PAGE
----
Currently on display at Bendigo Art Gallery, nestled between still lifes and interiors by Madge Freeman and Emma Minnie Boyd, is a quietly poignant work ‘Girl on couch’ by Australian artist Agnes Goodsir.
Working mainly in oils, Goodsir painted many genre pieces, still lifes and interiors, however, her primary interest and best work was in portraiture.
Born in Portland in 1864, Goodsir studied under Arthur T Woodward at the Bendigo School of Mines during 1889-99. Woodward encouraged his students to study in Paris, and Goodsir took her teacher's advice to heart, travelling to Paris to continue her training.
Goodsir remained in Paris until 1905, exhibiting with the Old Salon in 1901-2 and with the New Salon in 1902-4. Then she made a six-month trip home to Victoria.
She returned to London in 1906, where she mainly lived until after WWI. She was included in the 'Australians abroad’ section of the 1907 Melbourne Women’s Work Exhibition, and from 1913 she exhibited regularly at the Royal Institute. Her work was first displayed at the Royal Academy in 1914, and in 1915 she exhibited ‘A letter from the front’, subsequently retitled ‘Girl on couch’.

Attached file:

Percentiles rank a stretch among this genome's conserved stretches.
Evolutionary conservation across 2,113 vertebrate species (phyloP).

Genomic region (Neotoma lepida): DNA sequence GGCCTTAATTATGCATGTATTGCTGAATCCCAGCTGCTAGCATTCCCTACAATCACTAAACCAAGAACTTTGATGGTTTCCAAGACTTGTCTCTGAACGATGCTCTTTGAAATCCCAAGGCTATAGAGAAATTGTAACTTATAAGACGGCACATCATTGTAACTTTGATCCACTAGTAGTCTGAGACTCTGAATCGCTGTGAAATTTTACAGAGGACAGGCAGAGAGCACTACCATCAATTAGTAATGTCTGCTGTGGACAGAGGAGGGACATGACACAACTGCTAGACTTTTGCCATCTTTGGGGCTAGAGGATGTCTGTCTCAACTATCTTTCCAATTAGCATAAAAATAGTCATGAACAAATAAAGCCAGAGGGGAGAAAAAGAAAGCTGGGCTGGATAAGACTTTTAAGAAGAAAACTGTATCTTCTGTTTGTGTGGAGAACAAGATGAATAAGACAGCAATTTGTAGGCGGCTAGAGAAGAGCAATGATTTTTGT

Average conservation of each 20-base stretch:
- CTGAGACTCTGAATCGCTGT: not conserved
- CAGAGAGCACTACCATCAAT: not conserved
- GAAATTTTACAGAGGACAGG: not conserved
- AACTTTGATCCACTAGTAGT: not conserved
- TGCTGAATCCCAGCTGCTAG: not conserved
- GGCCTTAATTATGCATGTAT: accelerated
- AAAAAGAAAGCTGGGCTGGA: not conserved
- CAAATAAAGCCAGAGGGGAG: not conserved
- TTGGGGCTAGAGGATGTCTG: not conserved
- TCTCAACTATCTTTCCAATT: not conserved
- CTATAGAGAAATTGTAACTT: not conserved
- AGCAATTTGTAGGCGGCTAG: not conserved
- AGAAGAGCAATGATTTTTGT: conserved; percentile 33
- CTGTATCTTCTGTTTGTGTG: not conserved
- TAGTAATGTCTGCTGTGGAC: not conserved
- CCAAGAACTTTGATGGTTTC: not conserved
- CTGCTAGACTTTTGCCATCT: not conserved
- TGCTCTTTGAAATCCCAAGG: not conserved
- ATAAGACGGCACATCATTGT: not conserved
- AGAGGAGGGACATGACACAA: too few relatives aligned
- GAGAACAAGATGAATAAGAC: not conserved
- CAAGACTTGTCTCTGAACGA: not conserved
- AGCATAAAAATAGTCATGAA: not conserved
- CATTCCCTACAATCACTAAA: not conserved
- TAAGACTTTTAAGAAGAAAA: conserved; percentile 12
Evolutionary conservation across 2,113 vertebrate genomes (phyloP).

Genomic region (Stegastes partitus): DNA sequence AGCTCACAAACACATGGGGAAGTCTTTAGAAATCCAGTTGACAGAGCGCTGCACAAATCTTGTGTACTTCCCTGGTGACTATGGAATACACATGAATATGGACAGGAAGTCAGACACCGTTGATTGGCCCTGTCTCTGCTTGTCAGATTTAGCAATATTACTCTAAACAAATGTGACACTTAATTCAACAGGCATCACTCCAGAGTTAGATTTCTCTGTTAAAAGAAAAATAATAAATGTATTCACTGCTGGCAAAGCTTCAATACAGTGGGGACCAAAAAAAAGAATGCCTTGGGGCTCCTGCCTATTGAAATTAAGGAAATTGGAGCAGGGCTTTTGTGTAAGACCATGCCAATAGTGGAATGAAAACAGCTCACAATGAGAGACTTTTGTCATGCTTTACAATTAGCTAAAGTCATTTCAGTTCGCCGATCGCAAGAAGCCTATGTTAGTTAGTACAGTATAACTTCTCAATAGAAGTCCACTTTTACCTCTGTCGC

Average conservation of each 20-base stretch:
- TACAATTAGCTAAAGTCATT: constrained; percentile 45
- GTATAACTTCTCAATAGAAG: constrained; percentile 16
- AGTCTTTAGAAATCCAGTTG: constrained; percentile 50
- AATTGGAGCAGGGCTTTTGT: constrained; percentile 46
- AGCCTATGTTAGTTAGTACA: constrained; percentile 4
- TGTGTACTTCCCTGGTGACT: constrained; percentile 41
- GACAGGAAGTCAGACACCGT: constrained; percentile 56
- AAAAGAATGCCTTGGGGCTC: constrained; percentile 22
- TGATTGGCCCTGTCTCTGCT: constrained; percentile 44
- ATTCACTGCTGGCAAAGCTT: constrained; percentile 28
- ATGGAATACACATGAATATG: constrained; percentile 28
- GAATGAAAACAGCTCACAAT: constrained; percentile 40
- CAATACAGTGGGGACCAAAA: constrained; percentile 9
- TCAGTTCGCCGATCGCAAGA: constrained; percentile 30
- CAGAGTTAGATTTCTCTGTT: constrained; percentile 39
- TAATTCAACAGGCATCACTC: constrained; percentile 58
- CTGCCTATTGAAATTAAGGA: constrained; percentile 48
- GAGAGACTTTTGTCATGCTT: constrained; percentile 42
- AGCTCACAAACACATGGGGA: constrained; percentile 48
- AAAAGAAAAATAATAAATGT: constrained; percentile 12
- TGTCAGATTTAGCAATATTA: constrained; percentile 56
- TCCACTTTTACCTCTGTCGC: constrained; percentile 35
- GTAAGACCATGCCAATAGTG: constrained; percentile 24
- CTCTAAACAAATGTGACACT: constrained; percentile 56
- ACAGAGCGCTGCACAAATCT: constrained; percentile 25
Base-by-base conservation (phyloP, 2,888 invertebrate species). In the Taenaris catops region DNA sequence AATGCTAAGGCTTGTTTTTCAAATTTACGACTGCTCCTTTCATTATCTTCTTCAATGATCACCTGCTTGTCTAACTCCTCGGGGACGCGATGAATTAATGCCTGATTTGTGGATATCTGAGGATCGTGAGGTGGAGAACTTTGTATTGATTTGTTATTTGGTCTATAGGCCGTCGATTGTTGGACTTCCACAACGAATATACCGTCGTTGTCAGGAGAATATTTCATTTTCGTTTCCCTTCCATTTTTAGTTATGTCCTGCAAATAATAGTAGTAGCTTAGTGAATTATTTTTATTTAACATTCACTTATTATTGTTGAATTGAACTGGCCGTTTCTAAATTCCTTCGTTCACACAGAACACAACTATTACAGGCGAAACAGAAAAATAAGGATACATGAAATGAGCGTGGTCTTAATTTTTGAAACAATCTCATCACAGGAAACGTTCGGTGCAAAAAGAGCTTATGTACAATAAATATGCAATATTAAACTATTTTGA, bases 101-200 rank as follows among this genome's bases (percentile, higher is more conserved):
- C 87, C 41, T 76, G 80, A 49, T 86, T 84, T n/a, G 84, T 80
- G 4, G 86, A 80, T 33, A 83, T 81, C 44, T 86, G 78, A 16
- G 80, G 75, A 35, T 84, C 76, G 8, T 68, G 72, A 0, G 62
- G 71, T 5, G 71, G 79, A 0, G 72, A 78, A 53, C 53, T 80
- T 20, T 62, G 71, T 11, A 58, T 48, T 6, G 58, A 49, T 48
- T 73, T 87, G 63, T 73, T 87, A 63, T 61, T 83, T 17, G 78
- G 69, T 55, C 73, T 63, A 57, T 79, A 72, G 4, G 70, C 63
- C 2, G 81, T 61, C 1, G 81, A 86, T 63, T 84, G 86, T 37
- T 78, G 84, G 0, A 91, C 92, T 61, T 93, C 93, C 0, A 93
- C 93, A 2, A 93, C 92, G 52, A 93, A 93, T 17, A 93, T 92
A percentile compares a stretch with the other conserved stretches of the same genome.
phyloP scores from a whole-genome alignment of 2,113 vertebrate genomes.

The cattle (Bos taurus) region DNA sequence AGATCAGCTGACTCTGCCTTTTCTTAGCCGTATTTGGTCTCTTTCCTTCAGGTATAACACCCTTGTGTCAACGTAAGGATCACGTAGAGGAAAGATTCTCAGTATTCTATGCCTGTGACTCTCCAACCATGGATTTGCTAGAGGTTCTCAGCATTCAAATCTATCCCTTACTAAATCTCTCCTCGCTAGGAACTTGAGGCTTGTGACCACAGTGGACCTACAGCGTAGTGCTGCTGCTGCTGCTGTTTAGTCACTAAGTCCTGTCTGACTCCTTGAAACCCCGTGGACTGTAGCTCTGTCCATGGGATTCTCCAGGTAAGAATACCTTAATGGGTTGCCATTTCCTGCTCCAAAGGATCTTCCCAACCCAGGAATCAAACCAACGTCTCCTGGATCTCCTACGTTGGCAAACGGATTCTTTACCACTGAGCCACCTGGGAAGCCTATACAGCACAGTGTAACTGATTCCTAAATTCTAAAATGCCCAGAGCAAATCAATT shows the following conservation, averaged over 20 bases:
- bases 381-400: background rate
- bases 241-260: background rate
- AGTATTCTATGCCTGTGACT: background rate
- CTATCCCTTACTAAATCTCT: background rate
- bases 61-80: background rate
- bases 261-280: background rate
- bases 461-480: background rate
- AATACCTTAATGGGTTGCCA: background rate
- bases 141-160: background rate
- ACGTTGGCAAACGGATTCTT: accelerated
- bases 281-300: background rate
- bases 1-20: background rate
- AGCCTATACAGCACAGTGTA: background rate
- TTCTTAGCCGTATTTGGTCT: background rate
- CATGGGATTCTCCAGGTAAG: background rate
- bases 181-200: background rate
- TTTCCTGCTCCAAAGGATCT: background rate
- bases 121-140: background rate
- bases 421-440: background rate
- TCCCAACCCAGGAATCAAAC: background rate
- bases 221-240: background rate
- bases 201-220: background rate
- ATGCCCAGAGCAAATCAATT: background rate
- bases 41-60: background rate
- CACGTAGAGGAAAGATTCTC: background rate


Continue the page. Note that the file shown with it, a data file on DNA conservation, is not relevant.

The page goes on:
Goodsir achieved considerable success overseas during her lifetime. Her work responded to the trends of the Paris art scene, and she thrived in the artistic, bohemian lifestyle that the city was known for.
Early in 1927, Agnes Goodsir returned to Australia for a solo exhibition at the Fine Arts Gallery, Melbourne, and at Sydney’s Macquarie Galleries.
She painted local landscapes and undertook portrait commissions, including one of AB (Banjo) Paterson for the Mitchell Library and another of Eadith Walker for the Thomas Walker Hospital at Concord, NSW. Within Australia however, she received minimal recognition, selling only a small number of works. She returned to Paris later that year, where she remained until her death in 1939.
Goodsir bequeathed all of her paintings to Rachel Dunn (known as Cherry), her long-time companion, who immediately sent approximately 40 works home to Goodsir’s family in Australia; others went to Daryl Lindsay in 1947 to be distributed to Australian public galleries.
Bendigo Art Gallery is fortunate to have five works by Agnes Goodsir in the permanent collection, two of which are currently on display.
Free guided tours of the collection are provided daily at 11am and 2pm, all welcome.